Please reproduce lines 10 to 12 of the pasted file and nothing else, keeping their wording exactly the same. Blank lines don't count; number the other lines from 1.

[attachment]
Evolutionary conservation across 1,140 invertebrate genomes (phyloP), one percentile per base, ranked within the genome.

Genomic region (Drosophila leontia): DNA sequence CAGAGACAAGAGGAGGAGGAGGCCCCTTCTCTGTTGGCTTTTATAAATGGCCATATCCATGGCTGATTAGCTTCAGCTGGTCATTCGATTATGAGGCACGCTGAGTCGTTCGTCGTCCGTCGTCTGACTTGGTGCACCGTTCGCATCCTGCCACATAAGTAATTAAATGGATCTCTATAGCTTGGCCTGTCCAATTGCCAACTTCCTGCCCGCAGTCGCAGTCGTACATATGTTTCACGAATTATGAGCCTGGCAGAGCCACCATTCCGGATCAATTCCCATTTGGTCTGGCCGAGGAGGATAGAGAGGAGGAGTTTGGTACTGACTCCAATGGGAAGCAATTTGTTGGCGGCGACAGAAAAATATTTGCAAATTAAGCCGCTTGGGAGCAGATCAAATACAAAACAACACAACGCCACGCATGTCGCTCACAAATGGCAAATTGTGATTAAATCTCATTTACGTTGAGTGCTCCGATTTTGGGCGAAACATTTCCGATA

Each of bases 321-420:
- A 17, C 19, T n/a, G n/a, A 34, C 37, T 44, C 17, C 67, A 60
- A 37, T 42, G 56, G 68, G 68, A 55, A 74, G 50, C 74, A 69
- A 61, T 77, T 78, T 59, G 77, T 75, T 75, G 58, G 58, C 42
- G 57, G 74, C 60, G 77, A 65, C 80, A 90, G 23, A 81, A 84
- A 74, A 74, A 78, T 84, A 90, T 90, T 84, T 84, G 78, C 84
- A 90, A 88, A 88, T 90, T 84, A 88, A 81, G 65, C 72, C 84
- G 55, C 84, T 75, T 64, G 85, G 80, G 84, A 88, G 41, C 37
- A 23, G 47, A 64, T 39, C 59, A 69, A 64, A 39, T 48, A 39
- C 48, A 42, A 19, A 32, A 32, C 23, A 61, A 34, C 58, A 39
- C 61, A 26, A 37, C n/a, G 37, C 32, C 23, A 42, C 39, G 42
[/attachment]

- G 55, C 84, T 75, T 64, G 85, G 80, G 84, A 88, G 41, C 37
- A 23, G 47, A 64, T 39, C 59, A 69, A 64, A 39, T 48, A 39
- C 48, A 42, A 19, A 32, A 32, C 23, A 61, A 34, C 58, A 39